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Breast feeding after breast cancer - one shot to get it right

(8 Posts)
neuroticlady Sat 18-Aug-07 13:07:19

Hello everyone. I'm currently just 15 weeks pg so this may seem very early to be worrying about breastfeeding, but when I was 28 I was diagnosed with breast cancer. I still have both breasts intact thanks to lumpectomy and swift treatment but I have no lymph nodes in my right arm. Anyway, that was 10 years ago and I have been very lucky that everything has been fine since. But I've been told by my breast consultant (who I still have to see six-monthly) that because of having no lymph nodes if I choose to breastfeed I will have to be extremely careful as the first sign of any trouble, pain, infection could lead to nasty condition called lymphoma where arm swells up to elephant proportions and as far as I know it's non-reversible. All to do with no lymph nodes to fight the infection. So no chance of putting up with a bit of infection/ mastitis etc while I get the hang of it - I kind of have to get it right immediately or forget it. I just wondered if anyone else has experienced this or can offer any advice. Is it possible to feed from one breast only??? I'm reading all the books on breastfeeding I can and I've got the name of the lactation consultant at the hospital where I'll be having the baby so I can talk to her in advance, but I know nothing is the same as a bit of practical, hands-on experience and as this is first baby I have none! I'm so worried it'll end in disaster. Would love to hear your thoughts, thanks (and sorry for long post).

whomovedmychocolate Sat 18-Aug-07 13:26:03

Hi Neuroticlady - I had a large lump removed and then went onto breastfeed but it wasn't cancer so I'm not too sure how all that works.

You can just feed on one side though. I remember being terribly worried that things just wouldn't work and yes the first week was hard but after that it was a doddle - I'm still feeding DD now (10 months old).

You rarely get mastitis in the first six weeks though and if you haven't worked out how to do it by then, most likely you'll have given up.

Good luck and congrats on your pregnancy!

puffylovett Sat 18-Aug-07 13:30:24

hi there neurotic lady. so sorry to hear if your circumstances !!!

i would read read read lots of info whatever you can get your hands on. Talk to NCT and la leche before baby is born and maybe ask for someone senior to come out to you ? I dont see why you can't just feed from one side, after all twins have to don;t they..

it might be worth taking anti-infectious things like a higher dose of vit c, probiotics, zinc, strong multi vit etc so that you're boosting your immune system to deal with infection should it set in - make sure diet is excellent with lotsof organic fruit / veg and 2-3 litres of water daily, get in the habit of drinking it now so it won't be hard when baba comes along.

also learn how to express manually - i had a close shave with mastitis when he was 3 weeks, but took high doses of the above, had a bath and hand expressed into the water, took some paracetamol and went to bed with baby and fed fed fed - it never set in thank god, managed to see it off before it took a hold. my signs were feeling v tired and achey all over, left tit hurt and went quite hard and engorged and a thumping headache.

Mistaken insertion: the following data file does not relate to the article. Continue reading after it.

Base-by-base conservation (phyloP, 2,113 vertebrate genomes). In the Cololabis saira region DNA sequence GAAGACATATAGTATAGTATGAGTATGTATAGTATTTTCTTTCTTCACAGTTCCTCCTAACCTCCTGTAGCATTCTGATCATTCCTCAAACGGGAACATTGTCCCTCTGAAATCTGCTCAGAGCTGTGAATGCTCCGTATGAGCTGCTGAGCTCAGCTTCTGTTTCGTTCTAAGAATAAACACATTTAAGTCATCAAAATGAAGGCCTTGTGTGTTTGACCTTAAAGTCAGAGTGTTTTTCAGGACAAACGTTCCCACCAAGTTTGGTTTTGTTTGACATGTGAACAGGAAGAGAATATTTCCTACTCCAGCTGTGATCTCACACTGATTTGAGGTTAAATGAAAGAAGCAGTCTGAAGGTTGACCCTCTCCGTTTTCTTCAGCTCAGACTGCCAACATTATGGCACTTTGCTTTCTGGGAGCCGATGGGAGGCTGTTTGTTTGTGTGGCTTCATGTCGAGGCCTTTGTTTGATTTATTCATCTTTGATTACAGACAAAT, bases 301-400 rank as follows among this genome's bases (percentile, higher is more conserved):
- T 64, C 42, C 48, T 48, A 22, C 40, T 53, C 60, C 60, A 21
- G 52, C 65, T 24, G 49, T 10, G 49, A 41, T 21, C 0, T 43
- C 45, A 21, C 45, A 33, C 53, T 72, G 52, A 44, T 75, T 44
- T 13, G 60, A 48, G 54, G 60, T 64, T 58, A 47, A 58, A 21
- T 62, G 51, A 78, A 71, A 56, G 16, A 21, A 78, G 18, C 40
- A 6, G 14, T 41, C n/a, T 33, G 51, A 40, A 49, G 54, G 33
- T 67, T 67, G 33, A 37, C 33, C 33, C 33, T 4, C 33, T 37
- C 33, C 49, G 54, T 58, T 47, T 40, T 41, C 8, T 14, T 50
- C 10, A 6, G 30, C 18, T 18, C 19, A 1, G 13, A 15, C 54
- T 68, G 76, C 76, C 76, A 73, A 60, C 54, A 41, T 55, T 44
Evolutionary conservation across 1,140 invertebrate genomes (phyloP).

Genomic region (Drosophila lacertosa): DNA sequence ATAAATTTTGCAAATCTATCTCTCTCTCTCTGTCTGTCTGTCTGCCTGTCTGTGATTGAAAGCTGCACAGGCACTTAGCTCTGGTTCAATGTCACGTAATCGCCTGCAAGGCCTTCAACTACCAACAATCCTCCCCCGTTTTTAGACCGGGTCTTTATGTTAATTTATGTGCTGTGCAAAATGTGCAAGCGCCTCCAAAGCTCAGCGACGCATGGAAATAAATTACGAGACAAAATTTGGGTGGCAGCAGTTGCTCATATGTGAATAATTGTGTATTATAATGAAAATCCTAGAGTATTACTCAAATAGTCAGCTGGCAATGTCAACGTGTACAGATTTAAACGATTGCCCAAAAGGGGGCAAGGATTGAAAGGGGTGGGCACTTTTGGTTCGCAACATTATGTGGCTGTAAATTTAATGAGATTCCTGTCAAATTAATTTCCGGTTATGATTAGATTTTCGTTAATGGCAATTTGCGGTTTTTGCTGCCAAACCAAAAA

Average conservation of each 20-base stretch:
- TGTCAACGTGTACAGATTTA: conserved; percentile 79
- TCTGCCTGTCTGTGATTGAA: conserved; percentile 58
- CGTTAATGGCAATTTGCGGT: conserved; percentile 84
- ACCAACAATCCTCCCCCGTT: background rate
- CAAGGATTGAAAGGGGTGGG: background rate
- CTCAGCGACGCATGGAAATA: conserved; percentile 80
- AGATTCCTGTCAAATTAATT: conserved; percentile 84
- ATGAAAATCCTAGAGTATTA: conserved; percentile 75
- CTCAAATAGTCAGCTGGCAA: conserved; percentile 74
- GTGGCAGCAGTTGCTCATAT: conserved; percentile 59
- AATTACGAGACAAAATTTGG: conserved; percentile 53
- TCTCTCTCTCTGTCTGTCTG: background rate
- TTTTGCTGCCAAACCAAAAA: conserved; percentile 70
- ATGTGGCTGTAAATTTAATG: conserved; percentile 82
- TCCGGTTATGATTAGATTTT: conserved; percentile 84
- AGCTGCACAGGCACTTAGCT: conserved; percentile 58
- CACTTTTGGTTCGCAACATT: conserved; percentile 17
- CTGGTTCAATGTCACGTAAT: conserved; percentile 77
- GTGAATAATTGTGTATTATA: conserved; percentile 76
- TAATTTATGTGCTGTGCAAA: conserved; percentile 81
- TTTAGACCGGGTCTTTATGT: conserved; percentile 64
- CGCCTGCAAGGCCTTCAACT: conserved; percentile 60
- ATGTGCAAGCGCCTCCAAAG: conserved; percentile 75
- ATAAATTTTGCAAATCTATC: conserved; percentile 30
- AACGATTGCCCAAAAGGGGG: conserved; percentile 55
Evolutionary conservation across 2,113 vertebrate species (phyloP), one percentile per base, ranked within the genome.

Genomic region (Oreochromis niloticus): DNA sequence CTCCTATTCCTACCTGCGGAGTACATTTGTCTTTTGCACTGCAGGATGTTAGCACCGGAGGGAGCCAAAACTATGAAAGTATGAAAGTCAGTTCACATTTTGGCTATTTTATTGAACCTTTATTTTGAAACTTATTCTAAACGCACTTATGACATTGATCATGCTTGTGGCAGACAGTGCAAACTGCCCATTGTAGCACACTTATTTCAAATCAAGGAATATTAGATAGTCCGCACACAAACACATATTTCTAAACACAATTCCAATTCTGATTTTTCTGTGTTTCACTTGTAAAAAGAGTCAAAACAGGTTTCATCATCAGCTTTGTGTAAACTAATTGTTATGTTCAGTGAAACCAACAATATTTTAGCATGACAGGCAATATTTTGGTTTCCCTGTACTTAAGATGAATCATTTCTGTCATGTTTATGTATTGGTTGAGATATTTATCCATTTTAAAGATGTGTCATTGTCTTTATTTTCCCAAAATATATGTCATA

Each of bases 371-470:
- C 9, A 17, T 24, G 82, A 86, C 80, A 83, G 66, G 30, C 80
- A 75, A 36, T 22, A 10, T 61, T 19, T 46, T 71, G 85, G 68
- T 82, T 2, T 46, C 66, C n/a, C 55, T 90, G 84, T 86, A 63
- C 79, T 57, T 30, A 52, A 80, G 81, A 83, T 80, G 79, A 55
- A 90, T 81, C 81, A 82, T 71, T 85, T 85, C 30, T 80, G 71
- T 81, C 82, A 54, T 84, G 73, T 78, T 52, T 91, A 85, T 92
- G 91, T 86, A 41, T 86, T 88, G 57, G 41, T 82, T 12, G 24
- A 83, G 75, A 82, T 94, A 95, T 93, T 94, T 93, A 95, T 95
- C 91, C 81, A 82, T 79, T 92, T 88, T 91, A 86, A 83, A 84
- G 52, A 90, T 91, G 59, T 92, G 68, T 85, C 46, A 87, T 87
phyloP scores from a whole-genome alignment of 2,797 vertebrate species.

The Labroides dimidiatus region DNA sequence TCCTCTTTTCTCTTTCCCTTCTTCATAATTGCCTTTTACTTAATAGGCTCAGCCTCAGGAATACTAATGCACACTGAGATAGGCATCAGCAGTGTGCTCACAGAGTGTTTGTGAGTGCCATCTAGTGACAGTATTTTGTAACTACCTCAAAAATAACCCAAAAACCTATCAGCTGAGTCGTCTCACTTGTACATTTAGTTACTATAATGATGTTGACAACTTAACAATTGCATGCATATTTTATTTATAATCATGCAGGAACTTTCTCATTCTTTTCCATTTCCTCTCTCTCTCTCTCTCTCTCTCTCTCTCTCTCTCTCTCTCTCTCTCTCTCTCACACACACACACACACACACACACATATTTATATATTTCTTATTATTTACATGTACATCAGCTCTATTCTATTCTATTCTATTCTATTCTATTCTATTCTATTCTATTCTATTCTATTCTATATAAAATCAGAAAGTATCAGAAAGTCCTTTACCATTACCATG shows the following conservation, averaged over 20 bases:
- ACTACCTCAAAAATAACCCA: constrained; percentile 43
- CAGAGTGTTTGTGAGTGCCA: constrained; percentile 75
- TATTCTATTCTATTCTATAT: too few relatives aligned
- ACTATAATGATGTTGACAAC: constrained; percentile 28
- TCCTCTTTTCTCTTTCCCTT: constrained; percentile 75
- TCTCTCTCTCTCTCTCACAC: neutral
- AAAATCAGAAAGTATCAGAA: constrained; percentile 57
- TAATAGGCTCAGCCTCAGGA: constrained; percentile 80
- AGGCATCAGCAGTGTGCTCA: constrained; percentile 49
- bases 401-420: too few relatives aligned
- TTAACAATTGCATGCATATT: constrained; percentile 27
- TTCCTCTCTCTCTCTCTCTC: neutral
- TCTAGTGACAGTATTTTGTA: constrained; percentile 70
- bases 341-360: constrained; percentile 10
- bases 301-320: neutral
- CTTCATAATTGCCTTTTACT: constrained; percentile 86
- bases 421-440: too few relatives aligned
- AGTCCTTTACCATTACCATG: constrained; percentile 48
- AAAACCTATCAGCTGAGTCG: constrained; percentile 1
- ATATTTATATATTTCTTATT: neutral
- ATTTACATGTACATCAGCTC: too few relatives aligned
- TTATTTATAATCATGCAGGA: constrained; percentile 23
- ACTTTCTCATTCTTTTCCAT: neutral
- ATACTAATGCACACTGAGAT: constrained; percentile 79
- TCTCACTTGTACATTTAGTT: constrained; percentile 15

donlt know if this helps, i'm sure someone more experienced than me will be along shortly, but good luck wth your pregnancy and feeding, you'll get lots of help here !!

tiktok Sat 18-Aug-07 14:09:01

Wow - lots of good wishes to you, NL!

Your milk will come in whatever you do, and you will make milk on both sides initially, whatever you do. Yes, you can feed on one side only, in that there will be enough milk for your baby with one breast, but not feeding at all from the start on the affected breast is probably not a good idea, as this will lead initially to engorgement which risks mastitis.

You can wind down production gradually on the affected side if this is what you decide to do.

It would be worth talking this through with someone and it's a good idea to talk to the lactation consultant at the hosp.

bookthief Sat 18-Aug-07 14:18:00

Link here to a paper on case studies of women who breastfed after breast cancer which might be useful.

ib Sat 18-Aug-07 14:22:02

Not much to say, would definitely recommend working closely with the lactation consultant, but just wanted to add my good wishes that all goes well for you.

terricotter Sun 19-Aug-07 14:01:45

I had a lumpectomy 3 weeks after my baby was born, I also had 4 or 5 lymph nodes removed, I was already breast feeding and had no probs until i had to stop 3 weeks later ( 6 weeks after baby started BF) due to going onto tamoxifin. I did get mastitis cause I stopped too suddenly but my arm though hurting due to nerve damage did not swell up. I would suggest feeding off both sides initally but stopping gradually on the side with no lymph nodes but dont wait too long like I did and have lots of milk to get rid of. Hope thats a help good luck.

neuroticlady Mon 20-Aug-07 07:24:10

Thanks a million everyone. Never having had a baby before I'm a total ignoramus about feeding (despite reading tons of books) and got myself into a bit of a state after seeing the breast consultant. Good to know feeding from one side is possible, also the tip for boosting my immune system with anti-infectious things and also maybe to feed more regularly so things like engorgement/ blocked ducts don't get a chance to happen. Also the tip to stop gradually on right side has helped put my mind at rest. All really enlightening and VERY helpful. Thanks again, and for the good wishes. I really appreciate it.

P.S. Terricotter I hope all is well with you now.

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